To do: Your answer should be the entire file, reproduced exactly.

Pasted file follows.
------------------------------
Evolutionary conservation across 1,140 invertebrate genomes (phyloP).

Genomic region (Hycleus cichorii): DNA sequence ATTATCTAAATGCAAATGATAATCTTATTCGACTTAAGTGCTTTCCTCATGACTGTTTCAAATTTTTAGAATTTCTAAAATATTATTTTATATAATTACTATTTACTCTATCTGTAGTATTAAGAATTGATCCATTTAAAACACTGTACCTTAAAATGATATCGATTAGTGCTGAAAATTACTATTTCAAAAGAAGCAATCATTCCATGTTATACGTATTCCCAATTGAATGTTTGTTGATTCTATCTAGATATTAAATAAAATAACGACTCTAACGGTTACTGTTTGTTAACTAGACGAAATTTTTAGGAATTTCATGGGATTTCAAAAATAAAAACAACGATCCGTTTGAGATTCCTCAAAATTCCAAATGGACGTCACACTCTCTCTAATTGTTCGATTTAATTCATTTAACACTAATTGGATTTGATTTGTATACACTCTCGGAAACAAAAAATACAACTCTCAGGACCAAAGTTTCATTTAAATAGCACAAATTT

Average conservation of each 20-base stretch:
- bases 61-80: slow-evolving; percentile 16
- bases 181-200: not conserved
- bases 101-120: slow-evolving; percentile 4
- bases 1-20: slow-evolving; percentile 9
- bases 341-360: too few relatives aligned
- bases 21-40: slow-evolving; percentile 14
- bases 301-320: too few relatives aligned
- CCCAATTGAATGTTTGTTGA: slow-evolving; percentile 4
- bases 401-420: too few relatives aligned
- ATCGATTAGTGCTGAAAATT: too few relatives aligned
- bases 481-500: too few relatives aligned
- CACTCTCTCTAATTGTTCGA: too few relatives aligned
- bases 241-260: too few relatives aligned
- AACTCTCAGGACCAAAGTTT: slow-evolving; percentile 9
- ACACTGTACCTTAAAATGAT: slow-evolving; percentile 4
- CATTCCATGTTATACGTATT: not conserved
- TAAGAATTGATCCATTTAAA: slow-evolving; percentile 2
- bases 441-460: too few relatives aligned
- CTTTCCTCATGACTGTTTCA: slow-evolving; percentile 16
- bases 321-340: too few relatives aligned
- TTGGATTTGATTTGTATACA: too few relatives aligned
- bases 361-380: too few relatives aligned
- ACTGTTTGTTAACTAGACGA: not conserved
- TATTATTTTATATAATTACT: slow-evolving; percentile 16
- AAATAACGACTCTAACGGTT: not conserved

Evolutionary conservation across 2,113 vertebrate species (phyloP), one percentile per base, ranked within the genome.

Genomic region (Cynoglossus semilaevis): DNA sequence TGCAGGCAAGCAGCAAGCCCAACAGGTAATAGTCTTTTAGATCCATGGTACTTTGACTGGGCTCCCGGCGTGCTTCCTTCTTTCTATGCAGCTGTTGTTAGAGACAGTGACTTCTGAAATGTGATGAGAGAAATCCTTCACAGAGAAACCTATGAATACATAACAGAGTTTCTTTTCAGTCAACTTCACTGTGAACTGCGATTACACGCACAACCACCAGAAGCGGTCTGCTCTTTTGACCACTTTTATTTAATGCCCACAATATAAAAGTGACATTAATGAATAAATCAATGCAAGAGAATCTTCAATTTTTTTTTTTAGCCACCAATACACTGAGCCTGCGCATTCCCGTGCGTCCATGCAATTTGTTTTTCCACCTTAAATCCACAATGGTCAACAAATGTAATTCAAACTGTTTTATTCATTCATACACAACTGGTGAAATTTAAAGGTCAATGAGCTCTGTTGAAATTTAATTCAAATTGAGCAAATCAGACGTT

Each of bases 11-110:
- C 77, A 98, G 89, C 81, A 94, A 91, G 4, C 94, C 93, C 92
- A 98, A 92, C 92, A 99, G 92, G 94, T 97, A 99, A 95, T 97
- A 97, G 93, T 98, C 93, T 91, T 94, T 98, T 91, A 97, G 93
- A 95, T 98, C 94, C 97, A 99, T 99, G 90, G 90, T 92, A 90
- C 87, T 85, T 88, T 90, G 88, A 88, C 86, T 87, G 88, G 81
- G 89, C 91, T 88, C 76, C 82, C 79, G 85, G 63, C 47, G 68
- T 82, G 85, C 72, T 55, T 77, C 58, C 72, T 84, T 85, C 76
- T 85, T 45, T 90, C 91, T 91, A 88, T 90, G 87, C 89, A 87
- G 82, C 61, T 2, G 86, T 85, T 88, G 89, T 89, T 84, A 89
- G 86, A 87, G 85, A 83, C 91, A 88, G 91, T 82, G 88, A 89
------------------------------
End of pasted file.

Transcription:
Evolutionary conservation across 1,140 invertebrate genomes (phyloP).

Genomic region (Hycleus cichorii): DNA sequence ATTATCTAAATGCAAATGATAATCTTATTCGACTTAAGTGCTTTCCTCATGACTGTTTCAAATTTTTAGAATTTCTAAAATATTATTTTATATAATTACTATTTACTCTATCTGTAGTATTAAGAATTGATCCATTTAAAACACTGTACCTTAAAATGATATCGATTAGTGCTGAAAATTACTATTTCAAAAGAAGCAATCATTCCATGTTATACGTATTCCCAATTGAATGTTTGTTGATTCTATCTAGATATTAAATAAAATAACGACTCTAACGGTTACTGTTTGTTAACTAGACGAAATTTTTAGGAATTTCATGGGATTTCAAAAATAAAAACAACGATCCGTTTGAGATTCCTCAAAATTCCAAATGGACGTCACACTCTCTCTAATTGTTCGATTTAATTCATTTAACACTAATTGGATTTGATTTGTATACACTCTCGGAAACAAAAAATACAACTCTCAGGACCAAAGTTTCATTTAAATAGCACAAATTT

Average conservation of each 20-base stretch:
- bases 61-80: slow-evolving; percentile 16
- bases 181-200: not conserved
- bases 101-120: slow-evolving; percentile 4
- bases 1-20: slow-evolving; percentile 9
- bases 341-360: too few relatives aligned
- bases 21-40: slow-evolving; percentile 14
- bases 301-320: too few relatives aligned
- CCCAATTGAATGTTTGTTGA: slow-evolving; percentile 4
- bases 401-420: too few relatives aligned
- ATCGATTAGTGCTGAAAATT: too few relatives aligned
- bases 481-500: too few relatives aligned
- CACTCTCTCTAATTGTTCGA: too few relatives aligned
- bases 241-260: too few relatives aligned
- AACTCTCAGGACCAAAGTTT: slow-evolving; percentile 9
- ACACTGTACCTTAAAATGAT: slow-evolving; percentile 4
- CATTCCATGTTATACGTATT: not conserved
- TAAGAATTGATCCATTTAAA: slow-evolving; percentile 2
- bases 441-460: too few relatives aligned
- CTTTCCTCATGACTGTTTCA: slow-evolving; percentile 16
- bases 321-340: too few relatives aligned
- TTGGATTTGATTTGTATACA: too few relatives aligned
- bases 361-380: too few relatives aligned
- ACTGTTTGTTAACTAGACGA: not conserved
- TATTATTTTATATAATTACT: slow-evolving; percentile 16
- AAATAACGACTCTAACGGTT: not conserved

Evolutionary conservation across 2,113 vertebrate species (phyloP), one percentile per base, ranked within the genome.

Genomic region (Cynoglossus semilaevis): DNA sequence TGCAGGCAAGCAGCAAGCCCAACAGGTAATAGTCTTTTAGATCCATGGTACTTTGACTGGGCTCCCGGCGTGCTTCCTTCTTTCTATGCAGCTGTTGTTAGAGACAGTGACTTCTGAAATGTGATGAGAGAAATCCTTCACAGAGAAACCTATGAATACATAACAGAGTTTCTTTTCAGTCAACTTCACTGTGAACTGCGATTACACGCACAACCACCAGAAGCGGTCTGCTCTTTTGACCACTTTTATTTAATGCCCACAATATAAAAGTGACATTAATGAATAAATCAATGCAAGAGAATCTTCAATTTTTTTTTTTAGCCACCAATACACTGAGCCTGCGCATTCCCGTGCGTCCATGCAATTTGTTTTTCCACCTTAAATCCACAATGGTCAACAAATGTAATTCAAACTGTTTTATTCATTCATACACAACTGGTGAAATTTAAAGGTCAATGAGCTCTGTTGAAATTTAATTCAAATTGAGCAAATCAGACGTT

Each of bases 11-110:
- C 77, A 98, G 89, C 81, A 94, A 91, G 4, C 94, C 93, C 92
- A 98, A 92, C 92, A 99, G 92, G 94, T 97, A 99, A 95, T 97
- A 97, G 93, T 98, C 93, T 91, T 94, T 98, T 91, A 97, G 93
- A 95, T 98, C 94, C 97, A 99, T 99, G 90, G 90, T 92, A 90
- C 87, T 85, T 88, T 90, G 88, A 88, C 86, T 87, G 88, G 81
- G 89, C 91, T 88, C 76, C 82, C 79, G 85, G 63, C 47, G 68
- T 82, G 85, C 72, T 55, T 77, C 58, C 72, T 84, T 85, C 76
- T 85, T 45, T 90, C 91, T 91, A 88, T 90, G 87, C 89, A 87
- G 82, C 61, T 2, G 86, T 85, T 88, G 89, T 89, T 84, A 89
- G 86, A 87, G 85, A 83, C 91, A 88, G 91, T 82, G 88, A 89